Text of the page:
The deal gives Amazon exclusive rights to show episodes of “Under the Dome” following their original air date on the CBS network. “Under the Dome” will premiere on June 24 2013, and each episode will be freely available for online streaming for three days afterwards on the network’s website, CBS.com. The three day time window, an industry standard known as “C3,” is used by networks in order to maintain exclusivity to better calculate ratings for advertising fees. Come June 28, however, the first episode will only be available on Amazon’s Prime Instant Video service -- the company’s online portal for video rental and viewing that serves as its main rival to other premium video services like Netflix and Hulu.
This is the first time that Prime Instant Video has gotten access to an in-season TV show, not to mention exclusive access to it. Current Amazon prime users, who pay $79 annually for the premium service that offers several benefits such as free two-day shipping, will get access to new episodes of “Under the Dome.” This gives the company an important advantage over Hulu, which has become the de facto online video service for many viewers eager to watch the latest episode of their favorite TV shows but willing to wait a few days for access rather than paying for a pricey cable package or downloading pirated content illegally.
Services like Netflix and Amazon’s Prime Instant Video, meanwhile, have usually had to wait until a show goes off the air before hosting any new video content. CBS has been particularly conservative in this regard, keeping access to its shows as exclusive as possible for as long as possible even for Hulu (and even then, only making its shows available to users willing to pay for a premium Hulu Plus membership). CBS said that the literary connection for “Under the Dome” helped ease the negotiation process since the company felt that Amazon’s history as a book retailer would help attract more Stephen King fans as potential viewers.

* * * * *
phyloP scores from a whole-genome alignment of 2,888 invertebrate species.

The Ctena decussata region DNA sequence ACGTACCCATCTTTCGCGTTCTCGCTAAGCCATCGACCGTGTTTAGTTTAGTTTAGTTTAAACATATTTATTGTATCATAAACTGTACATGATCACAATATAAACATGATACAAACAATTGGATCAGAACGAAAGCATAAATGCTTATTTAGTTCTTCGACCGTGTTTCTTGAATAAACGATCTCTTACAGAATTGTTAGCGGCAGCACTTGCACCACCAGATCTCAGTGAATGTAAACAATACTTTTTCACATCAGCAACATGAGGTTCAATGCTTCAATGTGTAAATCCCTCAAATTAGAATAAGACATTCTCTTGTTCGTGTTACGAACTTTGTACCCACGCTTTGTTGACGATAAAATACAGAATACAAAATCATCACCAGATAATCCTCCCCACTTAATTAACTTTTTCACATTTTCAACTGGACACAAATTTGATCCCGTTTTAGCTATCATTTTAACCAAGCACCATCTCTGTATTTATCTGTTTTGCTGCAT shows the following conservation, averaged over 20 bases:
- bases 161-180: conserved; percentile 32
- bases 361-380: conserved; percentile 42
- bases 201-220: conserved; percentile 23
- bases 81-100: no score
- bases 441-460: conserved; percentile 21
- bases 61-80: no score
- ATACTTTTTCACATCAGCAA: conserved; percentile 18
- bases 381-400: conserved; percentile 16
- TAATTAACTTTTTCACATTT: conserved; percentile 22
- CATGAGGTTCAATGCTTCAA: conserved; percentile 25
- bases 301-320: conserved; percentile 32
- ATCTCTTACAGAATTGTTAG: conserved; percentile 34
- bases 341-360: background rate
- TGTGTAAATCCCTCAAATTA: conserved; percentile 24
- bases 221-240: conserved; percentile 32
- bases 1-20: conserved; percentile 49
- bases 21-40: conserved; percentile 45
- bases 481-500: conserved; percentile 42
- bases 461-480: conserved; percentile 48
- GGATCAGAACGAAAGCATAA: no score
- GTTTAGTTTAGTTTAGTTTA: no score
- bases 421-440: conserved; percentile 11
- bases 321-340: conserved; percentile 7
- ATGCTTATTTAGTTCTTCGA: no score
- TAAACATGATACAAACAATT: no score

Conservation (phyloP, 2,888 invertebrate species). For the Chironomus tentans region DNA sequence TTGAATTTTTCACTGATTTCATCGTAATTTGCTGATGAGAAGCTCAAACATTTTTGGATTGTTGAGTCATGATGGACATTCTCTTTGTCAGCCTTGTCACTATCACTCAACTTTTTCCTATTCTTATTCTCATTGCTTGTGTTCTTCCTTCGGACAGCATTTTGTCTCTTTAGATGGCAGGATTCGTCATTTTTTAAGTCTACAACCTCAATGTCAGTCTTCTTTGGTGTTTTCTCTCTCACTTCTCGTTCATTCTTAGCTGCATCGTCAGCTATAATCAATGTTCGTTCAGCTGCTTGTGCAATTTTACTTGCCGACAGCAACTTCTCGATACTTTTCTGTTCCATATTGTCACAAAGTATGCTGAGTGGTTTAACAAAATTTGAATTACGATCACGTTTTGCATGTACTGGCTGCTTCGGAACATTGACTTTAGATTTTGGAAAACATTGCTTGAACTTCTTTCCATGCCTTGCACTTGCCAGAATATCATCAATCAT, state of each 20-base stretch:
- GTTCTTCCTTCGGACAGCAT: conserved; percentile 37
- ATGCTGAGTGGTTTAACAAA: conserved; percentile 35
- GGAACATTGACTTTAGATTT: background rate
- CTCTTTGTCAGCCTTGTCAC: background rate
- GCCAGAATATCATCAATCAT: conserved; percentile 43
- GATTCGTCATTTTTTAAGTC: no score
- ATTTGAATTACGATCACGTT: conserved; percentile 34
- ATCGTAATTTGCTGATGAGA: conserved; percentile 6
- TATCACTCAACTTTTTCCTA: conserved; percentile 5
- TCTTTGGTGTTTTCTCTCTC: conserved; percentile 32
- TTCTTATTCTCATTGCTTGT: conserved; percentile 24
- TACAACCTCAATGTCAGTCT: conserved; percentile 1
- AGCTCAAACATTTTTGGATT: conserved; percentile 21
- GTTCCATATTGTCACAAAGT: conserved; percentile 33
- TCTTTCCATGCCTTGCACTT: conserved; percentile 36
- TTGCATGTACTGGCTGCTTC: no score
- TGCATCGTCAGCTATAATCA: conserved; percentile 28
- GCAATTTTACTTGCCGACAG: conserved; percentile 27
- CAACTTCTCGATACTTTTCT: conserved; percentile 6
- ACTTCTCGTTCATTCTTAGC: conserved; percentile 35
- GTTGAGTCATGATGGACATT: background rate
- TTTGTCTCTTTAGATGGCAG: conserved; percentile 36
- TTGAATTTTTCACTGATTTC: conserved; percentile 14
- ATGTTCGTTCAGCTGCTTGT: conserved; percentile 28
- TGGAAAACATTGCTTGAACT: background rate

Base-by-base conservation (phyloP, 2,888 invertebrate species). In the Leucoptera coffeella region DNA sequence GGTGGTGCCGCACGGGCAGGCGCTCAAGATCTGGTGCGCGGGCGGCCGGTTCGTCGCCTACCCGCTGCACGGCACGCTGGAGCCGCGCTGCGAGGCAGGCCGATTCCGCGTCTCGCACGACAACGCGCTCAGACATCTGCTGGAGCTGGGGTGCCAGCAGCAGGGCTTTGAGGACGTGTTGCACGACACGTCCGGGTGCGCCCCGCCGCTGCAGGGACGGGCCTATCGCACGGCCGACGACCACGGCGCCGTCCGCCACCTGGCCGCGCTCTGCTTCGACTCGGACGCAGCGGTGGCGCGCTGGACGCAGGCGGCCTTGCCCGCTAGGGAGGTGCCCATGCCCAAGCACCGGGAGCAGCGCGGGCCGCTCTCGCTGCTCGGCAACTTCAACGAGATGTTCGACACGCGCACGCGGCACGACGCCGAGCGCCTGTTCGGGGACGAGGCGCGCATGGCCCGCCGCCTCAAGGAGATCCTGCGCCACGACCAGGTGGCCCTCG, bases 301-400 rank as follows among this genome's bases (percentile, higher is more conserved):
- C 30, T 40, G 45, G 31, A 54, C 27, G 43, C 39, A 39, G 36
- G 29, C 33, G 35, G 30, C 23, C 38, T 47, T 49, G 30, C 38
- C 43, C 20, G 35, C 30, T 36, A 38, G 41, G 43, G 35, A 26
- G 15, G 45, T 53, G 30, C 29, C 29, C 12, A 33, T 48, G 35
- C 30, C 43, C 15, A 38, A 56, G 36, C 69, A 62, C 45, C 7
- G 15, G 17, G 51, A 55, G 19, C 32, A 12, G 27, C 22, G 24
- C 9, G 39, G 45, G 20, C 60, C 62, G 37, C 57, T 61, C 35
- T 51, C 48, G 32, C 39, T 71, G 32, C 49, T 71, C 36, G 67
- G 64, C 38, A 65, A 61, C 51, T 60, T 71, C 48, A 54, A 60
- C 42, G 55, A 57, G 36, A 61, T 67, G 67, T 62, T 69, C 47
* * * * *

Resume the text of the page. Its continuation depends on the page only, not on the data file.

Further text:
“Amazon has the distinct combination of having a terrific video service with a huge fan base among their customers for Stephen King’s book, making them the perfect partner for this summer programming event,” Scott Koondel, chief corporate content licensing officer at CBS, said in a statement. “With this innovative agreement, we’re giving fans more options to watch and stay current with this serialized series, and doing so in a way that protects the Television Network’s C3 advertising window.”
Books may be what got Amazon where it is today, but the e-commerce giant is looking to television for its future. Earlier this month, the company confirmed a similar exclusive deal with PBS to stream seasons of the network’s popular period drama “Downton Abbey.” And it’s also commissioning first-party video content much like Netflix recently did with its new TV-style series “House of Cards.”
It’s too early to say if Amazon (or Hulu, or Netflix, for that matter) will prove a longstanding threat to existing cable networks or force any upheavals in the television industry’s current business model. But starting with the legion of “Downton Abbey” and Stephen King fans isn’t a bad place to start.
Amazon shares fell more than 1.5 perfect in Monday morning trading, falling to $257.22 per share shortly before noon.